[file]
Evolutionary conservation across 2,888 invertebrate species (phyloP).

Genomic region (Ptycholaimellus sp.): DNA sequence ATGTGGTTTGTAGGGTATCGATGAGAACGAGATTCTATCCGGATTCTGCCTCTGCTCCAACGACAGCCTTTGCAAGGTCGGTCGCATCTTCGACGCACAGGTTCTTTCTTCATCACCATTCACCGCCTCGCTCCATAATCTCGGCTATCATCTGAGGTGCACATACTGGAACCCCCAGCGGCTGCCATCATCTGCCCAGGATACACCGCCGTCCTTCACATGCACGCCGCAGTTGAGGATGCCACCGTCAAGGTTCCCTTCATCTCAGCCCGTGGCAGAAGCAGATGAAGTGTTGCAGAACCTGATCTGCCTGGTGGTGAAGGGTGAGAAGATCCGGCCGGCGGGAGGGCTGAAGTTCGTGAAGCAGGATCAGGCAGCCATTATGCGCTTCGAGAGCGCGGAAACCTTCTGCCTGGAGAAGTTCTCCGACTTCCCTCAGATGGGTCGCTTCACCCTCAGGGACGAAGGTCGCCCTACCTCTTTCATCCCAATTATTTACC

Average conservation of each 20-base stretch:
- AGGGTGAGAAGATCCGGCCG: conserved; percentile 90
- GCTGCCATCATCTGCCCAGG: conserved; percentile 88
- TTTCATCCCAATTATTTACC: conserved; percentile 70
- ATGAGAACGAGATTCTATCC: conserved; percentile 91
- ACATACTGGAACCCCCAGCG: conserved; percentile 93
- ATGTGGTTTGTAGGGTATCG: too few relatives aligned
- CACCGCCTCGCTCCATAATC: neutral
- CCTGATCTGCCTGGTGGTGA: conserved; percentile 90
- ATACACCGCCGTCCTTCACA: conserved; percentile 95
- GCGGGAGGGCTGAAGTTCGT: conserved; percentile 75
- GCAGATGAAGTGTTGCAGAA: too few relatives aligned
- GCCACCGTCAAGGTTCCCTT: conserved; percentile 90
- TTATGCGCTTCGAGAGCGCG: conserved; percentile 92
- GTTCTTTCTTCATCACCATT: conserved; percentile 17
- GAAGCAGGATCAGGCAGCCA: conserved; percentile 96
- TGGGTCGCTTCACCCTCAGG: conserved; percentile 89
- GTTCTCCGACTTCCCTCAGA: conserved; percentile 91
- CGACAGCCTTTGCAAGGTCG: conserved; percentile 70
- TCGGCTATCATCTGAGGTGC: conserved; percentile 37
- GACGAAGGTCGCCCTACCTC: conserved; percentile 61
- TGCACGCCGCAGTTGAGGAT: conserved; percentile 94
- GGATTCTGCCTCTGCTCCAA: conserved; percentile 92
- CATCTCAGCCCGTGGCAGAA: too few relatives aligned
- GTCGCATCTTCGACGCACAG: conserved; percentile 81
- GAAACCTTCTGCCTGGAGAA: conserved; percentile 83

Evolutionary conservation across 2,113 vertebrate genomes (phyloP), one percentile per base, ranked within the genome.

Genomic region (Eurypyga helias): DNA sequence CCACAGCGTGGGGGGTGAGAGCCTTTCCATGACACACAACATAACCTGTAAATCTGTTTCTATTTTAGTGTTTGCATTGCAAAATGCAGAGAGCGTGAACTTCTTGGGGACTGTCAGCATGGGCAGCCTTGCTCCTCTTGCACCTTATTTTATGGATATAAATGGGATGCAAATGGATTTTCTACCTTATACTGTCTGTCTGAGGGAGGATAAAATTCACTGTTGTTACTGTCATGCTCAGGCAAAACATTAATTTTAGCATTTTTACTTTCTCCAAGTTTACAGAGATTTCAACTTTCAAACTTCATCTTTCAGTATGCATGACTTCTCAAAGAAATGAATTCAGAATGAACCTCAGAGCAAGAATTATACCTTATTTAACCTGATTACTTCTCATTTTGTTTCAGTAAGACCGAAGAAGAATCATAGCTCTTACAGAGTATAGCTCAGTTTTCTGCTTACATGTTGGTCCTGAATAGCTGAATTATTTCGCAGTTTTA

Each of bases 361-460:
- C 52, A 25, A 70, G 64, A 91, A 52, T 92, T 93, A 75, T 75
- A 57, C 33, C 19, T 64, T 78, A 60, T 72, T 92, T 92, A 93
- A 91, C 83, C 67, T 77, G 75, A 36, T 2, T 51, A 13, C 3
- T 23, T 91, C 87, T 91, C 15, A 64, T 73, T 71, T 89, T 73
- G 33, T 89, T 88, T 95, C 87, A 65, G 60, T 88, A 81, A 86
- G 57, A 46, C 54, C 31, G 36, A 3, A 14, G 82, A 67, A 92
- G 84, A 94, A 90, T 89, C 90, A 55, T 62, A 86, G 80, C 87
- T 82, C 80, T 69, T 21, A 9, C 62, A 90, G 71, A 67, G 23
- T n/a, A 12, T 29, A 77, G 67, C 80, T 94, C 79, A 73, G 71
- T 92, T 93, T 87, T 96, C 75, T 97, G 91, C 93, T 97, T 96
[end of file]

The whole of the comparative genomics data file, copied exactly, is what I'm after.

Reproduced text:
Evolutionary conservation across 2,888 invertebrate species (phyloP).

Genomic region (Ptycholaimellus sp.): DNA sequence ATGTGGTTTGTAGGGTATCGATGAGAACGAGATTCTATCCGGATTCTGCCTCTGCTCCAACGACAGCCTTTGCAAGGTCGGTCGCATCTTCGACGCACAGGTTCTTTCTTCATCACCATTCACCGCCTCGCTCCATAATCTCGGCTATCATCTGAGGTGCACATACTGGAACCCCCAGCGGCTGCCATCATCTGCCCAGGATACACCGCCGTCCTTCACATGCACGCCGCAGTTGAGGATGCCACCGTCAAGGTTCCCTTCATCTCAGCCCGTGGCAGAAGCAGATGAAGTGTTGCAGAACCTGATCTGCCTGGTGGTGAAGGGTGAGAAGATCCGGCCGGCGGGAGGGCTGAAGTTCGTGAAGCAGGATCAGGCAGCCATTATGCGCTTCGAGAGCGCGGAAACCTTCTGCCTGGAGAAGTTCTCCGACTTCCCTCAGATGGGTCGCTTCACCCTCAGGGACGAAGGTCGCCCTACCTCTTTCATCCCAATTATTTACC

Average conservation of each 20-base stretch:
- AGGGTGAGAAGATCCGGCCG: conserved; percentile 90
- GCTGCCATCATCTGCCCAGG: conserved; percentile 88
- TTTCATCCCAATTATTTACC: conserved; percentile 70
- ATGAGAACGAGATTCTATCC: conserved; percentile 91
- ACATACTGGAACCCCCAGCG: conserved; percentile 93
- ATGTGGTTTGTAGGGTATCG: too few relatives aligned
- CACCGCCTCGCTCCATAATC: neutral
- CCTGATCTGCCTGGTGGTGA: conserved; percentile 90
- ATACACCGCCGTCCTTCACA: conserved; percentile 95
- GCGGGAGGGCTGAAGTTCGT: conserved; percentile 75
- GCAGATGAAGTGTTGCAGAA: too few relatives aligned
- GCCACCGTCAAGGTTCCCTT: conserved; percentile 90
- TTATGCGCTTCGAGAGCGCG: conserved; percentile 92
- GTTCTTTCTTCATCACCATT: conserved; percentile 17
- GAAGCAGGATCAGGCAGCCA: conserved; percentile 96
- TGGGTCGCTTCACCCTCAGG: conserved; percentile 89
- GTTCTCCGACTTCCCTCAGA: conserved; percentile 91
- CGACAGCCTTTGCAAGGTCG: conserved; percentile 70
- TCGGCTATCATCTGAGGTGC: conserved; percentile 37
- GACGAAGGTCGCCCTACCTC: conserved; percentile 61
- TGCACGCCGCAGTTGAGGAT: conserved; percentile 94
- GGATTCTGCCTCTGCTCCAA: conserved; percentile 92
- CATCTCAGCCCGTGGCAGAA: too few relatives aligned
- GTCGCATCTTCGACGCACAG: conserved; percentile 81
- GAAACCTTCTGCCTGGAGAA: conserved; percentile 83

Evolutionary conservation across 2,113 vertebrate genomes (phyloP), one percentile per base, ranked within the genome.

Genomic region (Eurypyga helias): DNA sequence CCACAGCGTGGGGGGTGAGAGCCTTTCCATGACACACAACATAACCTGTAAATCTGTTTCTATTTTAGTGTTTGCATTGCAAAATGCAGAGAGCGTGAACTTCTTGGGGACTGTCAGCATGGGCAGCCTTGCTCCTCTTGCACCTTATTTTATGGATATAAATGGGATGCAAATGGATTTTCTACCTTATACTGTCTGTCTGAGGGAGGATAAAATTCACTGTTGTTACTGTCATGCTCAGGCAAAACATTAATTTTAGCATTTTTACTTTCTCCAAGTTTACAGAGATTTCAACTTTCAAACTTCATCTTTCAGTATGCATGACTTCTCAAAGAAATGAATTCAGAATGAACCTCAGAGCAAGAATTATACCTTATTTAACCTGATTACTTCTCATTTTGTTTCAGTAAGACCGAAGAAGAATCATAGCTCTTACAGAGTATAGCTCAGTTTTCTGCTTACATGTTGGTCCTGAATAGCTGAATTATTTCGCAGTTTTA

Each of bases 361-460:
- C 52, A 25, A 70, G 64, A 91, A 52, T 92, T 93, A 75, T 75
- A 57, C 33, C 19, T 64, T 78, A 60, T 72, T 92, T 92, A 93
- A 91, C 83, C 67, T 77, G 75, A 36, T 2, T 51, A 13, C 3
- T 23, T 91, C 87, T 91, C 15, A 64, T 73, T 71, T 89, T 73
- G 33, T 89, T 88, T 95, C 87, A 65, G 60, T 88, A 81, A 86
- G 57, A 46, C 54, C 31, G 36, A 3, A 14, G 82, A 67, A 92
- G 84, A 94, A 90, T 89, C 90, A 55, T 62, A 86, G 80, C 87
- T 82, C 80, T 69, T 21, A 9, C 62, A 90, G 71, A 67, G 23
- T n/a, A 12, T 29, A 77, G 67, C 80, T 94, C 79, A 73, G 71
- T 92, T 93, T 87, T 96, C 75, T 97, G 91, C 93, T 97, T 96